Open Access Research

PCR based bronchoscopic detection of common respiratory pathogens in chronic cough: a case control study

Peter W West12, Angela Kelsall12, Samantha Decalmer1, Winifred Dove3, Paul W Bishop4, James P Stewart5, Ashley A Woodcock12 and Jaclyn A Smith16*

Author Affiliations

1 Respiratory Research Group, Faculty of Medical and Human Sciences, The University of Manchester, Manchester Academic Health Science Centre, Manchester, UK

2 NIHR Translational Research Facility in Respiratory Medicine, North West Lung Research Centre, University Hospital of South Manchester, Manchester, UK

3 Department of Clinical Infection, Microbiology and Immunology, Duncan Building, The University of Liverpool, Liverpool, UK

4 Directorate of Clinical Laboratory Medicine, University Hospital of South Manchester, Manchester, UK

5 Department of Infection Biology, Duncan Building, The University of Liverpool, Liverpool, UK

6 Respiratory Research Group, 2nd Floor Education and Research Centre, University Hospital of South Manchester, Southmoor Road, Manchester, M23 9LT, UK

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Cough 2012, 8:5  doi:10.1186/1745-9974-8-5

Published: 14 September 2012

Abstract

Background

Viral respiratory tract infection is the most frequent cause of acute cough and is reported at onset in about one third of patients with chronic cough. Persistent infection is therefore one possible explanation for the cough reflex hypersensitivity and pulmonary inflammation reported in chronic cough patients.

Methods

Bronchoscopic endobronchial biopsies and bronchoalveolar lavage cell counts were obtained from ten healthy volunteers and twenty treatment resistant chronic cough patients (10 selected for lavage lymphocytosis). A screen for known respiratory pathogens was performed on biopsy tissue. Chronic cough patients also underwent cough reflex sensitivity testing using citric acid.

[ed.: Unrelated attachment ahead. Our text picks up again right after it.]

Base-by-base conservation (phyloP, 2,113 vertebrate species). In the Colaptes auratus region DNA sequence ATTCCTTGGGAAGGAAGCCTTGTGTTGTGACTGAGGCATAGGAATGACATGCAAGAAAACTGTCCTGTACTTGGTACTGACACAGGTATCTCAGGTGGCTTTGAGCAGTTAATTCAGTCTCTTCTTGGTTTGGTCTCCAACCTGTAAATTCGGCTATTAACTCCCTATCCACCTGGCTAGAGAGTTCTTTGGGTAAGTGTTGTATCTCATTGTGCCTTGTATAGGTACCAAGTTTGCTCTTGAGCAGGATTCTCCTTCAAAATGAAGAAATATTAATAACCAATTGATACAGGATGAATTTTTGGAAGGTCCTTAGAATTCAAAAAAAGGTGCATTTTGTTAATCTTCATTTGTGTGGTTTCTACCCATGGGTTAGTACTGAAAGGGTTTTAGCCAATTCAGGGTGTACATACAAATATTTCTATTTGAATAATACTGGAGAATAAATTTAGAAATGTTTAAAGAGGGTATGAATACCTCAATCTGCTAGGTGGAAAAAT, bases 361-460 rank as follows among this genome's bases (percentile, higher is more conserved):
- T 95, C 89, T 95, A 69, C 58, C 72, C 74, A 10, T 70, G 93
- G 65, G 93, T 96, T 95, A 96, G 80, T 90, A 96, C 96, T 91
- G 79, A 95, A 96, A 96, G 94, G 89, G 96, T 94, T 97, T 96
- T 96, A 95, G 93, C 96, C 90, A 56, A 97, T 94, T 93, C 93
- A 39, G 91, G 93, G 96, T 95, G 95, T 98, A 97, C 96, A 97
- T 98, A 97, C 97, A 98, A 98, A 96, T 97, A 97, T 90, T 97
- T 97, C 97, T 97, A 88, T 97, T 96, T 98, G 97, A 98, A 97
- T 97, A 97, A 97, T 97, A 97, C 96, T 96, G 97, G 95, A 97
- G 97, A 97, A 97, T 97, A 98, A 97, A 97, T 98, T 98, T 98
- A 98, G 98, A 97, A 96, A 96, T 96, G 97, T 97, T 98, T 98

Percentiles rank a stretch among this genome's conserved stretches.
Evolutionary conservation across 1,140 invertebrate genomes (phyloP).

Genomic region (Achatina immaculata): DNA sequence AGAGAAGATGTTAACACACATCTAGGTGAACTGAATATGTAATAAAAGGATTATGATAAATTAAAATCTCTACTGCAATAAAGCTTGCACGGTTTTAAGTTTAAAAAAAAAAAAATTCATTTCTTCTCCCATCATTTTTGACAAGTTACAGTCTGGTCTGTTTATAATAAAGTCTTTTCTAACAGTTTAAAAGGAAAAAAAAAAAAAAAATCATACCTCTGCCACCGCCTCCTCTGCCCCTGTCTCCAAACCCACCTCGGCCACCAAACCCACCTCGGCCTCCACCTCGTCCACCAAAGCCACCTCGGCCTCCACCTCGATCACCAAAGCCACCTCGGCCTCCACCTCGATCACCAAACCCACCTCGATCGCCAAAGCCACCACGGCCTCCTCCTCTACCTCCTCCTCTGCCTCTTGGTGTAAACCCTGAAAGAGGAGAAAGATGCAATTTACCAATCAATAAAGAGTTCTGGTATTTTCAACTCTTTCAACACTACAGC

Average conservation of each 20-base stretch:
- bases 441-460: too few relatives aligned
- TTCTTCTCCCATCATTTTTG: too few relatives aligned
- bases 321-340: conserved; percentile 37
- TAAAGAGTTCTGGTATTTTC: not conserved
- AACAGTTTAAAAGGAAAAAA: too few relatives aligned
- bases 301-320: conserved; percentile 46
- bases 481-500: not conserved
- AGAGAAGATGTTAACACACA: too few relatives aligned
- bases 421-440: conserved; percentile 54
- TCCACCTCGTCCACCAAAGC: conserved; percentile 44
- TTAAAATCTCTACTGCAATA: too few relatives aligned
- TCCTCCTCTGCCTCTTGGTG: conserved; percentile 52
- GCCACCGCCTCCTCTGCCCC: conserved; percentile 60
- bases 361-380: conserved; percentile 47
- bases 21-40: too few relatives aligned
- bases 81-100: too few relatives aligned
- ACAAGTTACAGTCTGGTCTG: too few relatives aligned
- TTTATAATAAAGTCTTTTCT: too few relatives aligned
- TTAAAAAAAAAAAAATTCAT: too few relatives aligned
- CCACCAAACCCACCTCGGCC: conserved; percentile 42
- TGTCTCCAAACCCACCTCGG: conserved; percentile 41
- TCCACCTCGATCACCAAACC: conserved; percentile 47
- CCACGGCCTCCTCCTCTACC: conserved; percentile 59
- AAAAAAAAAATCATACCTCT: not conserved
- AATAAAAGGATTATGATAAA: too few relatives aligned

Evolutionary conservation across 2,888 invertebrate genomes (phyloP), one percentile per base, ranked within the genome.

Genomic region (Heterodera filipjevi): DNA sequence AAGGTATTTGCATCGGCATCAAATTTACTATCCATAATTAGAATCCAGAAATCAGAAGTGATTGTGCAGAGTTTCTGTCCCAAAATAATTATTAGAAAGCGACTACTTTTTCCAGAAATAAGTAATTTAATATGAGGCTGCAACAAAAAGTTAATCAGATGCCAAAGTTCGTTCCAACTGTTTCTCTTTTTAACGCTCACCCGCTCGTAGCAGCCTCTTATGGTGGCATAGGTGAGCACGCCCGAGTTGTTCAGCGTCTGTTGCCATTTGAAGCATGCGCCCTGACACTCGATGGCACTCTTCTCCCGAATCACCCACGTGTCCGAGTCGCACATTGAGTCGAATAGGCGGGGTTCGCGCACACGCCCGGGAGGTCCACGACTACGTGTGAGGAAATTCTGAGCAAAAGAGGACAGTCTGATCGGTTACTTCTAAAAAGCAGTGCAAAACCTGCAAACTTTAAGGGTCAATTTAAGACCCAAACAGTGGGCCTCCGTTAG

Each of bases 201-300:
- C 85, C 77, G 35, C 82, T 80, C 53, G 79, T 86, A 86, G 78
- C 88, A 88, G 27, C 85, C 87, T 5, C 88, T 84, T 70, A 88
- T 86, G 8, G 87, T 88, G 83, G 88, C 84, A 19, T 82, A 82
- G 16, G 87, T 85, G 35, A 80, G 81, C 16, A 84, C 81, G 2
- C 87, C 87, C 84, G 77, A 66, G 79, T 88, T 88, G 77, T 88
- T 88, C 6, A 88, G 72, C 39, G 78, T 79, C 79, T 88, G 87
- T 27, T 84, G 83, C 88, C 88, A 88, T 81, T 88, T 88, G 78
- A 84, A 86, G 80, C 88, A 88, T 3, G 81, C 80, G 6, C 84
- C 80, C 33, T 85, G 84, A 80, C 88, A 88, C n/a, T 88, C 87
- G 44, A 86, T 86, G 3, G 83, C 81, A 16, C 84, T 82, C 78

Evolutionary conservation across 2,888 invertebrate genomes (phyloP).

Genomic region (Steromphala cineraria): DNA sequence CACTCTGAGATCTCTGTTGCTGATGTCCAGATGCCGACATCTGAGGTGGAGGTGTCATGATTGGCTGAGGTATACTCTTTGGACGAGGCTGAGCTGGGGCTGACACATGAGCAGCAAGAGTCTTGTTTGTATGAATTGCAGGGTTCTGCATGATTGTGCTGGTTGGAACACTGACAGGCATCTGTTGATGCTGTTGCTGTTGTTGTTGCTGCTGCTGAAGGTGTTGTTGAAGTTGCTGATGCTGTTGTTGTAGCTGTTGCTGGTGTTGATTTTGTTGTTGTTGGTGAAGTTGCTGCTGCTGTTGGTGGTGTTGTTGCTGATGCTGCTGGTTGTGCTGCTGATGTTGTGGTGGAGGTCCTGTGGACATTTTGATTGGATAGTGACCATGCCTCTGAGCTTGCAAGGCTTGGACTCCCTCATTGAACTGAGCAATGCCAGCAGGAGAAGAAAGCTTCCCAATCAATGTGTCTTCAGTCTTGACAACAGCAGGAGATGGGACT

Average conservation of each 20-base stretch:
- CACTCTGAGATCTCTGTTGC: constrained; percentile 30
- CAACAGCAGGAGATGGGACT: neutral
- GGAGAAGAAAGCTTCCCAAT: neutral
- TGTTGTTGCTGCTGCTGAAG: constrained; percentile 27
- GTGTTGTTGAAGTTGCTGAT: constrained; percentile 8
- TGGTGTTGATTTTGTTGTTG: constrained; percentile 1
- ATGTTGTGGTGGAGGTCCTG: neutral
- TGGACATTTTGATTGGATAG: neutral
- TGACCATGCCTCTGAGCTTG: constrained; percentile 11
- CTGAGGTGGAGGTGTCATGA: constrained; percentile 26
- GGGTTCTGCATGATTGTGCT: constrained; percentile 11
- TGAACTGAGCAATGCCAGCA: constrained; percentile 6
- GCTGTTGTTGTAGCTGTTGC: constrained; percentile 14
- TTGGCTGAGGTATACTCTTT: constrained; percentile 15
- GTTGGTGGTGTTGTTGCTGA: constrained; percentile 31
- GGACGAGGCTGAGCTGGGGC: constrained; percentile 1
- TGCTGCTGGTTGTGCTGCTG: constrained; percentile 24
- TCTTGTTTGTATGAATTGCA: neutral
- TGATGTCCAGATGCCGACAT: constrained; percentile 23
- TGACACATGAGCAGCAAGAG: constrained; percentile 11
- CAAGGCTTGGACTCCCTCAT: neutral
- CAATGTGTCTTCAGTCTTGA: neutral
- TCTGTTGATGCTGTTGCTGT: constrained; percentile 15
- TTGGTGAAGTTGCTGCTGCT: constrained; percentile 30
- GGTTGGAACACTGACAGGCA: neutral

Results

There was no significant difference in incidence of infection between healthy volunteers and chronic cough patients (p = 0.115) or non-lymphocytic and lymphocytic groups (p = 0.404). BAL cell percentages were not significantly different between healthy volunteers and chronic cough patients without lymphocytosis. Lymphocytic patients however had a significantly raised percentage of lymphocytes (p < 0.01), neutrophils (p < 0.05), eosinophils (p < 0.05) and decreased macrophages (p < 0.001) verses healthy volunteers. There was no significant difference in the cough reflex sensitivity between non-lymphocytic and lymphocytic patients (p = 0.536).

Conclusions

This study indicates latent infection in the lung is unlikely to play an important role in chronic cough, but a role for undetected or undetectable pathogens in either the lung or a distal site could not be ruled out.

Trials registration

Current Controlled Trials ISRCTN62337037 & ISRCTN40147207

Keywords:
Biopsy; Bronchoalveolar lavage; Bronchoscopy; Cough; Infection; PCR; Virus